Getting into a drunk-driving accident is like hitting the lottery. Everyone buys a ticket, but nobody actually thinks they’ll win. A friend of mine hit the lottery recently. His winnings were paid in tears.
Dustin Hillburn, a 22-year-old carpet cleaner from Kerrville, was doing what any of my friends would be doing on a Thursday night during a Spurs playoff game. He didn’t have to work the next day, had just cashed his paycheck and was ready for a weekend trip to Corpus Christi, where our close-knit group of friends and an annual beach party awaited.
That same night, I was drinking at a bar in San Antonio with a friend, watching the game, mixing beer and liquor in celebration. Dustin was last seen by his Kerrville buddies leaving his favorite bar at 2:30 a.m.
Last call had come and gone, and he was excited about his trip to Corpus Christi.
At the same time, I was heading home from the local bar, heavily buzzed, comfortably driving along Loop 410.
It was around 3:30 a.m. when Dustin’s truck smashed through a highway guardrail and rolled down a 40-foot incline into Quinlan Creek. The truck remained beneath the highway overpass until it was found at 6 a.m. By 3:30 a.m., I was sitting in front of my television set, winding down from the night of drinking.
We bought the same ticket, but my numbers didn’t come up. This story is common.
Everyone has heard it, and everyone’s reaction is the same: “I will never drink and drive again.” It’s a promise we never keep — much too easy to break.
For most college students, socializing with friends revolves around alcohol.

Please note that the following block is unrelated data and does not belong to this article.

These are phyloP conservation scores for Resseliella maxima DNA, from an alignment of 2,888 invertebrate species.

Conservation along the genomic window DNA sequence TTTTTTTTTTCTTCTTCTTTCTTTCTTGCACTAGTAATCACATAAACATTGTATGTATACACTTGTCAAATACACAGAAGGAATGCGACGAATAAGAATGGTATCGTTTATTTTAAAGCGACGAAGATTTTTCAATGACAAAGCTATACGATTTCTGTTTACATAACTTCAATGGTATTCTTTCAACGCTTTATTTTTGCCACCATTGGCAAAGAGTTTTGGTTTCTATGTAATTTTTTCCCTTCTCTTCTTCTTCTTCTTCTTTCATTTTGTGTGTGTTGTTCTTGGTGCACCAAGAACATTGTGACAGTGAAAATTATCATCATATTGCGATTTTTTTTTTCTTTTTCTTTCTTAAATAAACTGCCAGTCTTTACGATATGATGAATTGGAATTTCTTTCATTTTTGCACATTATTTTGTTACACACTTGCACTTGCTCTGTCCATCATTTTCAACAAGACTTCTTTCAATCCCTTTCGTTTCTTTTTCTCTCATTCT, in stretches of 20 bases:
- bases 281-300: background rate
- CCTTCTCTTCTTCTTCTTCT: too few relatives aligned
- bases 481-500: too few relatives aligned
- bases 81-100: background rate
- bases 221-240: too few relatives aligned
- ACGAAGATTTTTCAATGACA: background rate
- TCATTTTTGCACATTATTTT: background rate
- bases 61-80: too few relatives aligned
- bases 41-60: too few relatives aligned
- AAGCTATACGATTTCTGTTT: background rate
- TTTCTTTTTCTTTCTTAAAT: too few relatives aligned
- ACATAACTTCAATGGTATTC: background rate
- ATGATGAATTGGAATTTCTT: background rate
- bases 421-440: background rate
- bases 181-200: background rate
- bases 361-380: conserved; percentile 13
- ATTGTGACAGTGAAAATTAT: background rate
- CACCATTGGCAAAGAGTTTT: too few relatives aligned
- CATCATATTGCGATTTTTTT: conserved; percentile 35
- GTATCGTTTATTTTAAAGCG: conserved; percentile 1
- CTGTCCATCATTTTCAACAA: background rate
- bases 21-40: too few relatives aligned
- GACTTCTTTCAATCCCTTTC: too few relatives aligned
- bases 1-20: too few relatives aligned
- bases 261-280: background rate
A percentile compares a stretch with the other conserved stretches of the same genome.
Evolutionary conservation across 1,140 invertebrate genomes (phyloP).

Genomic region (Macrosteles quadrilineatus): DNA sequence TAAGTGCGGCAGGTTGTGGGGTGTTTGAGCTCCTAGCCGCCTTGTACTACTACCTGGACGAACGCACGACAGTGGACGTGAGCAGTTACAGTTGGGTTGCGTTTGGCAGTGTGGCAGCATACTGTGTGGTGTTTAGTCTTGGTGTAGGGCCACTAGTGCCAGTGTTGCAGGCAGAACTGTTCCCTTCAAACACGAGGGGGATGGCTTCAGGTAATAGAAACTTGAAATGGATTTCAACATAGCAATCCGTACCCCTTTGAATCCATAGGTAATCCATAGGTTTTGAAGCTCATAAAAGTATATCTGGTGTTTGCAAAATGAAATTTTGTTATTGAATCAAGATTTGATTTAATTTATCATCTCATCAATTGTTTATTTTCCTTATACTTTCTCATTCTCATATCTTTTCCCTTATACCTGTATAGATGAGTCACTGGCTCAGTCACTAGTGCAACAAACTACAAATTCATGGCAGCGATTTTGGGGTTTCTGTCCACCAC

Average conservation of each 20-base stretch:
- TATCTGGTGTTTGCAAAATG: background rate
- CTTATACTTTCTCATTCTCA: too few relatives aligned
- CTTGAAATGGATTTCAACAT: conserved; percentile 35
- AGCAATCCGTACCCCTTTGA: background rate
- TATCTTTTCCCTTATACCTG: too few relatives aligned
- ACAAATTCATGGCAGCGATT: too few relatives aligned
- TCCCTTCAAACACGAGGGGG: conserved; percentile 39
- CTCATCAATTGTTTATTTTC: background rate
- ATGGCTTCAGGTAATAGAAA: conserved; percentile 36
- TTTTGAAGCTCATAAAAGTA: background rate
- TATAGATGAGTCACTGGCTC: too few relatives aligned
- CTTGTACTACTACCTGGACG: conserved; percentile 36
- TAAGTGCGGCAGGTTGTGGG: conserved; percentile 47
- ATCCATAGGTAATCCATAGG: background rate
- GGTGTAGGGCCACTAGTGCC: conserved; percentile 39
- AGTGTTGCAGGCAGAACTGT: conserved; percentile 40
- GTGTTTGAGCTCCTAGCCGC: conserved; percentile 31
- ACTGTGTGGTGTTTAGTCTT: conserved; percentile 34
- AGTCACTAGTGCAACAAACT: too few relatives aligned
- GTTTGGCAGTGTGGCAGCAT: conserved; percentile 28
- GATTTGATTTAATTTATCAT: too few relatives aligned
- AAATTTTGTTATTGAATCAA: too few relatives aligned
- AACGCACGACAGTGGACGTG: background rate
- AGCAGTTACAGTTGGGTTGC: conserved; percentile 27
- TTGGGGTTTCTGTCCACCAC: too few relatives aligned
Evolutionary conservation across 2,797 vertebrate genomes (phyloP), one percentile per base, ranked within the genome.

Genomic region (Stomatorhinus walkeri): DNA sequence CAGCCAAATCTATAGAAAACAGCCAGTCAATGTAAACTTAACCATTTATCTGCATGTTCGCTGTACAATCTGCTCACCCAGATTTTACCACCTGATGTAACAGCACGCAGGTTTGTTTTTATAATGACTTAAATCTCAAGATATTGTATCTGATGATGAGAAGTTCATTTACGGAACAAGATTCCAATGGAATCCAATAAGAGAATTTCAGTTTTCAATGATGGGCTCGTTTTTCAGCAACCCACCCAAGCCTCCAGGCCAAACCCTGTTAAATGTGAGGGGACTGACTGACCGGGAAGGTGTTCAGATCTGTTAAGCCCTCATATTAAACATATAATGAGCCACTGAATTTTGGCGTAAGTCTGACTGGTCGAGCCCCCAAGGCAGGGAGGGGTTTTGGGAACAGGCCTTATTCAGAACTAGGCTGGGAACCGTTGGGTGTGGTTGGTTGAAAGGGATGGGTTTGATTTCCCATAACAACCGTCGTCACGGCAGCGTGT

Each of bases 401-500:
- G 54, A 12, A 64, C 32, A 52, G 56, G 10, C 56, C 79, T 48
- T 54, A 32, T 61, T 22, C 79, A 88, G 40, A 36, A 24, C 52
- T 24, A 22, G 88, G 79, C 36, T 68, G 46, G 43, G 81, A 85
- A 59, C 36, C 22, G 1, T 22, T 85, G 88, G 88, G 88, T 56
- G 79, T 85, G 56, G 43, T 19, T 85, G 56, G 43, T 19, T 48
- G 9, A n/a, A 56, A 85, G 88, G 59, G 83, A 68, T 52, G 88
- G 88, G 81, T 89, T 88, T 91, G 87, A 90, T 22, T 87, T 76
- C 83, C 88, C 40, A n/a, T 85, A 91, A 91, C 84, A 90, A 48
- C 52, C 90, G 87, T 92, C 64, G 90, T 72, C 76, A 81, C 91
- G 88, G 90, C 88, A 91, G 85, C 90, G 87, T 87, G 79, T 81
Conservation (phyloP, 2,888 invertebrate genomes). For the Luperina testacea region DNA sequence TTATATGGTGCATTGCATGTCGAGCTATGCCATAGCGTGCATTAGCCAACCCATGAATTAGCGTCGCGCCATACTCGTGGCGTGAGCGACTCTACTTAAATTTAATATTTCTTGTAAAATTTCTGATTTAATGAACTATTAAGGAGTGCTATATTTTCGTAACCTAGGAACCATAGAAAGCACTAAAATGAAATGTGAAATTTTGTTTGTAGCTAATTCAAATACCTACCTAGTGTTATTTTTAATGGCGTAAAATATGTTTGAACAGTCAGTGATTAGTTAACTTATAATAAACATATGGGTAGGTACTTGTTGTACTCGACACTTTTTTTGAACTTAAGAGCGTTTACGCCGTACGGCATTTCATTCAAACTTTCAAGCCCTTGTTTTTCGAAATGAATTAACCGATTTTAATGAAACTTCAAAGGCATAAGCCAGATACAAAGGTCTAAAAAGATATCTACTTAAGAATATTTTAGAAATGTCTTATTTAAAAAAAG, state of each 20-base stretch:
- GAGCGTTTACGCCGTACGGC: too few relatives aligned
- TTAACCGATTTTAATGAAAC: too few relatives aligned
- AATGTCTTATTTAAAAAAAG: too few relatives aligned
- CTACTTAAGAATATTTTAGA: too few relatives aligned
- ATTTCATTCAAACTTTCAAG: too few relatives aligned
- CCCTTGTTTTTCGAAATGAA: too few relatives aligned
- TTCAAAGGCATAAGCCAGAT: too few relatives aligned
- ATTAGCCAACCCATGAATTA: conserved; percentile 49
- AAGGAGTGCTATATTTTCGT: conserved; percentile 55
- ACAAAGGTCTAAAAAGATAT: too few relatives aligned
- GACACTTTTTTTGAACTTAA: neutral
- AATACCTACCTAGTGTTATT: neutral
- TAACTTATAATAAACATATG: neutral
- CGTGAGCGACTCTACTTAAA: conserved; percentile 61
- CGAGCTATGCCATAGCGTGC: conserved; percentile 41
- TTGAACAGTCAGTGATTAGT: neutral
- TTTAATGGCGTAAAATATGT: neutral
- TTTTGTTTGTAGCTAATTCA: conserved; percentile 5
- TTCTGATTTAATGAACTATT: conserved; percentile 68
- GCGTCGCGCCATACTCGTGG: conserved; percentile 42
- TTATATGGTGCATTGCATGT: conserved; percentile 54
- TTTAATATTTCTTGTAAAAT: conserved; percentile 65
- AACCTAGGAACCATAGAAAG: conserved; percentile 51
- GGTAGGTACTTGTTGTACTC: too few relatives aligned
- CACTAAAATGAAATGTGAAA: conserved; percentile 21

Parties, bars, night clubs, floating the river, watching the game, having a margarita with dinner, simple friendly gatherings — these activities don’t have to involve alcohol, but most times they do; and all too often in San Antonio, there’s no such thing as a short drive home.
Dustin’s passing brought our group of friends closer together than we’ve ever been, and it also opened our eyes. We have been drinking together since we’ve known each other. We’ve been drinking and driving for just as long.
For the same amount of time, or longer, we’ve also known not to drink and drive, but sadly, it took the loss of such a great friend to make us realize it.
It had been stated long before the funeral, but I remember most vividly my friend Alicia speaking through tears at the bottom of that shallow creek in Kerrville.
After walking along the trenches dug into the mud by Dustin’s tires, stepping over the crushed remains of highway guardrail and clambering down the steep incline into the creek below, she begged us to call a cab or a sober friend before ever drinking and driving again.
We watched the yellow roses that we tossed into the creek float away and I thought about her plea.
I spend a lot of money at bars. I don’t chase cheap drink specials — you pay for what you get. I drink what I feel like drinking, rarely considering the cost of each drink, be it an imported beer or an expensive scotch.
I can blow more than $60 on a night of drinking. Why can’t I spend a little extra on a taxi cab?
Surely life is worth it.